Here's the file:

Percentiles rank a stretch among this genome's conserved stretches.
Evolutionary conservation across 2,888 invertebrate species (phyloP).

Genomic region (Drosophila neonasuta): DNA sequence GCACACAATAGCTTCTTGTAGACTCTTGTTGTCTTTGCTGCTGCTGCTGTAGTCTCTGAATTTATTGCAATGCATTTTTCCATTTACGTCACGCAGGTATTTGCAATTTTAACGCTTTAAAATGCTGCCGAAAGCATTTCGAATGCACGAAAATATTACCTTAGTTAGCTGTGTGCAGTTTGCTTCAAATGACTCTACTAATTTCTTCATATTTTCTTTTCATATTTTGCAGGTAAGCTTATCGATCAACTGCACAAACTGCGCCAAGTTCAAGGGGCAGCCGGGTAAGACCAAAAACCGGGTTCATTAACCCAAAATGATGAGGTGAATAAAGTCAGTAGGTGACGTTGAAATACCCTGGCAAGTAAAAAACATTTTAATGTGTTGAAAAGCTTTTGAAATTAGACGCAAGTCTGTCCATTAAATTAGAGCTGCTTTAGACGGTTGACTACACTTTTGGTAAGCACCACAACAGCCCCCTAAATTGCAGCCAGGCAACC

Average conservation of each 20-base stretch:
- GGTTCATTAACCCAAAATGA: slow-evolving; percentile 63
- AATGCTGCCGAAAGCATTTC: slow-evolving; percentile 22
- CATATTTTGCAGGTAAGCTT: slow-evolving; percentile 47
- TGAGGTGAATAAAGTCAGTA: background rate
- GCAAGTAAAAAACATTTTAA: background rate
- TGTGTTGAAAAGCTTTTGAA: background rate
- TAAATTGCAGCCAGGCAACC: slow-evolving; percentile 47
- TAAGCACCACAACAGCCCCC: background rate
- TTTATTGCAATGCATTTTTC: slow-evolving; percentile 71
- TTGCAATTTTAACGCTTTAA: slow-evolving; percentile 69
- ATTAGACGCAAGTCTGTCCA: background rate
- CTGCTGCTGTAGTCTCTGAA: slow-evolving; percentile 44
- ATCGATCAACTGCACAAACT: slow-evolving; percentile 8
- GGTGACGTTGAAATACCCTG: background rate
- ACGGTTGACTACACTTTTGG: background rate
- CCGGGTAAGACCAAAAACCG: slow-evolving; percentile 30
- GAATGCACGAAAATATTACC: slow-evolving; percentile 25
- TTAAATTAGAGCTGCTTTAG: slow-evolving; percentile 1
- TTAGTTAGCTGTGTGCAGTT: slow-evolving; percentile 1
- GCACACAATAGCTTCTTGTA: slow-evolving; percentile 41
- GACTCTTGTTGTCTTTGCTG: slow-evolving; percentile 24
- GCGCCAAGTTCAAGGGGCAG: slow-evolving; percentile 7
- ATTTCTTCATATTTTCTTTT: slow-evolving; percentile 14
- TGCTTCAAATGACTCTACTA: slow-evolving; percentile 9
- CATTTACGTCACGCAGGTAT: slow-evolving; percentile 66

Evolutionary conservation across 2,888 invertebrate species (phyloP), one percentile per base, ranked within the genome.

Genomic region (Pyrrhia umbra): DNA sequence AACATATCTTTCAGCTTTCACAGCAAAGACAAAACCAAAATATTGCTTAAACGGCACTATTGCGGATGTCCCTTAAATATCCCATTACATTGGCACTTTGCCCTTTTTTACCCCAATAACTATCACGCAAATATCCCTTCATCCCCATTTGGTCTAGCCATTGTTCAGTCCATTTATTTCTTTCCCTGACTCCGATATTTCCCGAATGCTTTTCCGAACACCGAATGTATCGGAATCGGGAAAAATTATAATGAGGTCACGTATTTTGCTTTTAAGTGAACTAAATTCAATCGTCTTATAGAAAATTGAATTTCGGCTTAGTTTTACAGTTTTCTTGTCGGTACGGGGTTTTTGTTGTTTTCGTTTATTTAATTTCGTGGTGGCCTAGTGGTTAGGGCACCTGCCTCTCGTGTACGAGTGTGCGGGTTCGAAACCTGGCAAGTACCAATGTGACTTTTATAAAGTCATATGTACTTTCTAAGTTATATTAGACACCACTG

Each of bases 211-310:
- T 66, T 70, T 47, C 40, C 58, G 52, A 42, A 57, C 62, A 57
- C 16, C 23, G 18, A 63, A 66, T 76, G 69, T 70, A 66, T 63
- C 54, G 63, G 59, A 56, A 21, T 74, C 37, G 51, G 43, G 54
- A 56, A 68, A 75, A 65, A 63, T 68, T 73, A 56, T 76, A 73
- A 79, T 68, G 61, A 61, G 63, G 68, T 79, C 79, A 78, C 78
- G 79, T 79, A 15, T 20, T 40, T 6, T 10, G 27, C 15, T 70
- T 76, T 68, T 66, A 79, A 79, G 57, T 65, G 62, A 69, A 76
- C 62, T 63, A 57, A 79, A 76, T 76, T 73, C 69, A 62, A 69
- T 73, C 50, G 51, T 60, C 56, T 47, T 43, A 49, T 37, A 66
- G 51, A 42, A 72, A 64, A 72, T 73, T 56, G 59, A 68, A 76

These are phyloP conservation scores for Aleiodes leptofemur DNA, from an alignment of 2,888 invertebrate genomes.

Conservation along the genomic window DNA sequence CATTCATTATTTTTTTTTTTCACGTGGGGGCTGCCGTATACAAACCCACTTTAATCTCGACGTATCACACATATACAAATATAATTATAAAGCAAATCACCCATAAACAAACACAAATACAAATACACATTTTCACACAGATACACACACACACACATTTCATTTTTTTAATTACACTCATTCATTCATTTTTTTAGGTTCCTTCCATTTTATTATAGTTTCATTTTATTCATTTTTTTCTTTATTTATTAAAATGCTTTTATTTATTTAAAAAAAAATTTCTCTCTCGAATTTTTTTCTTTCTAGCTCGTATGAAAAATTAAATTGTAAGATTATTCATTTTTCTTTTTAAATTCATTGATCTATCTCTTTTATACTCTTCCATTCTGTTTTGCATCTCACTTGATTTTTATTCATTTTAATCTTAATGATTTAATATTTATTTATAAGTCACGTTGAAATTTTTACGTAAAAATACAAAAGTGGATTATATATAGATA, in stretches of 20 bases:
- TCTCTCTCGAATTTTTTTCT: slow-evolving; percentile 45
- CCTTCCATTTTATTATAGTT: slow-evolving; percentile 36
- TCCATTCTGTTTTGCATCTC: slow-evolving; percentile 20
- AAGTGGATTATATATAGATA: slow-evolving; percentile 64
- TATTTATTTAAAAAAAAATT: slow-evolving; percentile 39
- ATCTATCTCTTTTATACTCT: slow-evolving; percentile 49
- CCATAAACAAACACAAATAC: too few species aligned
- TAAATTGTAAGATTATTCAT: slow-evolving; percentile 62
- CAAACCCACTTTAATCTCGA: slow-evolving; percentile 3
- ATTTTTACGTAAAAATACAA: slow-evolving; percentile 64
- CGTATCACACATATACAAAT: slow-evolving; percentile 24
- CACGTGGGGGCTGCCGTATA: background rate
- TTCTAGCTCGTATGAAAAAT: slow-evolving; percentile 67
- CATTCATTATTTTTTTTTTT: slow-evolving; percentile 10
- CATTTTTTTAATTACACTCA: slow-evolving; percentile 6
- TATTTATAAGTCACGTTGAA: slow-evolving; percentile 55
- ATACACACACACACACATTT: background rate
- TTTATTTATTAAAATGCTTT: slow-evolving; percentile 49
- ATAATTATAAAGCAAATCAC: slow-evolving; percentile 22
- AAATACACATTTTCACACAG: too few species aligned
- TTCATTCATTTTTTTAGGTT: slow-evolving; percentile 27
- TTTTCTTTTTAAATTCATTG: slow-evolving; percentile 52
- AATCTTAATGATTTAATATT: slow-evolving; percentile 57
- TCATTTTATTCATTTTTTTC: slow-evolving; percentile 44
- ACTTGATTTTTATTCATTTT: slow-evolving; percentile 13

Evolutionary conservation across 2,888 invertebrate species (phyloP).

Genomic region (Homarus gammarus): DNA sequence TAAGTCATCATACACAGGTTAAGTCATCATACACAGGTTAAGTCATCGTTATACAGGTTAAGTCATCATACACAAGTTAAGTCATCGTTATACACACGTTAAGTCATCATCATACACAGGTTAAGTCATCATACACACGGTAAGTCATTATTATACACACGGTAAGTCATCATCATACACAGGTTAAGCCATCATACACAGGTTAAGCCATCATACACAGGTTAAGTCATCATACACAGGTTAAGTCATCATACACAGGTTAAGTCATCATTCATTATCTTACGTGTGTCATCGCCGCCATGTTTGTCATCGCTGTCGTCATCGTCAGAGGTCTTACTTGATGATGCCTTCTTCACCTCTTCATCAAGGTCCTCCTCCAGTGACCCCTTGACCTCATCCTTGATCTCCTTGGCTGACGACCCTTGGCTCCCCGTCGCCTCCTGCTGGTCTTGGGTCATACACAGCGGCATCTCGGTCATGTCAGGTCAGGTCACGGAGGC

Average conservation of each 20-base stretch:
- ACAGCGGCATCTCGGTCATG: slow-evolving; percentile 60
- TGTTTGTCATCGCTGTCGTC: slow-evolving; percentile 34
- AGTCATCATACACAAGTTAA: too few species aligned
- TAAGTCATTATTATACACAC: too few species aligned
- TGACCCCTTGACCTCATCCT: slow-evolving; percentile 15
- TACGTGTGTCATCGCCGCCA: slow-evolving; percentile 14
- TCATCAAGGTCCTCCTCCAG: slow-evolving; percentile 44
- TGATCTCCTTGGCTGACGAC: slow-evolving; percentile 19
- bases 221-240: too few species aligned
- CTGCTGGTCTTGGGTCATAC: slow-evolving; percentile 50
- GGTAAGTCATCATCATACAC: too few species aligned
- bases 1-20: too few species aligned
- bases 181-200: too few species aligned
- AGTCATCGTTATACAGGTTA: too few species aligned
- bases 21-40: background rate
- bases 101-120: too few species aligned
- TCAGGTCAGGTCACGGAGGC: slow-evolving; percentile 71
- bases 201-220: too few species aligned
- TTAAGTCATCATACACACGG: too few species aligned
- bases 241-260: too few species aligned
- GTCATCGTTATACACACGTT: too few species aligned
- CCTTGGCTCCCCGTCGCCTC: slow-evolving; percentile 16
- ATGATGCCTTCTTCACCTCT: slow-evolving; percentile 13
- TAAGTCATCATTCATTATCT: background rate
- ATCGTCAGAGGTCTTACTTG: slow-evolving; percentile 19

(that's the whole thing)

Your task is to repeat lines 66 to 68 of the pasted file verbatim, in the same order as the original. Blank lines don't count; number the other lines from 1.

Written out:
- TTTTCTTTTTAAATTCATTG: slow-evolving; percentile 52
- AATCTTAATGATTTAATATT: slow-evolving; percentile 57
- TCATTTTATTCATTTTTTTC: slow-evolving; percentile 44